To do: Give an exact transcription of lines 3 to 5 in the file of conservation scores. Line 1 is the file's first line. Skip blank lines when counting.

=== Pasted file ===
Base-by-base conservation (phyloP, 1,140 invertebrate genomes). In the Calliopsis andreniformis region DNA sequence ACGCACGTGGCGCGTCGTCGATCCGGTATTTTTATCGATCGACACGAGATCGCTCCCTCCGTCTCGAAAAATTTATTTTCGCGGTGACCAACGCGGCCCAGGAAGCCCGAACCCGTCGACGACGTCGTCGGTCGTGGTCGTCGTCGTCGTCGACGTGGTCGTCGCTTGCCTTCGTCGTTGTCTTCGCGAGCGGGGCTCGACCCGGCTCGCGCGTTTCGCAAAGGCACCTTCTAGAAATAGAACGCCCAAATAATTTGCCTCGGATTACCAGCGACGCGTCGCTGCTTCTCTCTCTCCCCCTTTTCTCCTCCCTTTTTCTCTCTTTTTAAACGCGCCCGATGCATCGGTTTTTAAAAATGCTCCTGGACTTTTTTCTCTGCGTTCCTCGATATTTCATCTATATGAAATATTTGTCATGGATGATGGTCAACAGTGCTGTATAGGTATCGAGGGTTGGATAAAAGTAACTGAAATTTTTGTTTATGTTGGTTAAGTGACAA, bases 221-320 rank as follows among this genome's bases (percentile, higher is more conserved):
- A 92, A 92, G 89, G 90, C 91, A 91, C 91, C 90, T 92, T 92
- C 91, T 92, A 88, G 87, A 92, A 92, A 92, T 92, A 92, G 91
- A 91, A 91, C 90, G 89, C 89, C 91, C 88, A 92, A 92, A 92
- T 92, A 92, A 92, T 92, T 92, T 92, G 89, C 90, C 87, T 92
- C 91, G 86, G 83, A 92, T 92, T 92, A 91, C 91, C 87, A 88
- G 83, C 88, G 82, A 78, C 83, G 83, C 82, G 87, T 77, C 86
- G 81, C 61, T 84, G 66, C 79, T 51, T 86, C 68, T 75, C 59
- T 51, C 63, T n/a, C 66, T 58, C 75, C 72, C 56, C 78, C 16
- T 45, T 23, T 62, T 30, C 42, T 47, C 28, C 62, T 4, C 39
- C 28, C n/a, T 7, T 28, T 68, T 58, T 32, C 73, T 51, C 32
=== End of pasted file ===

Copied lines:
- C 91, T 92, A 88, G 87, A 92, A 92, A 92, T 92, A 92, G 91
- A 91, A 91, C 90, G 89, C 89, C 91, C 88, A 92, A 92, A 92
- T 92, A 92, A 92, T 92, T 92, T 92, G 89, C 90, C 87, T 92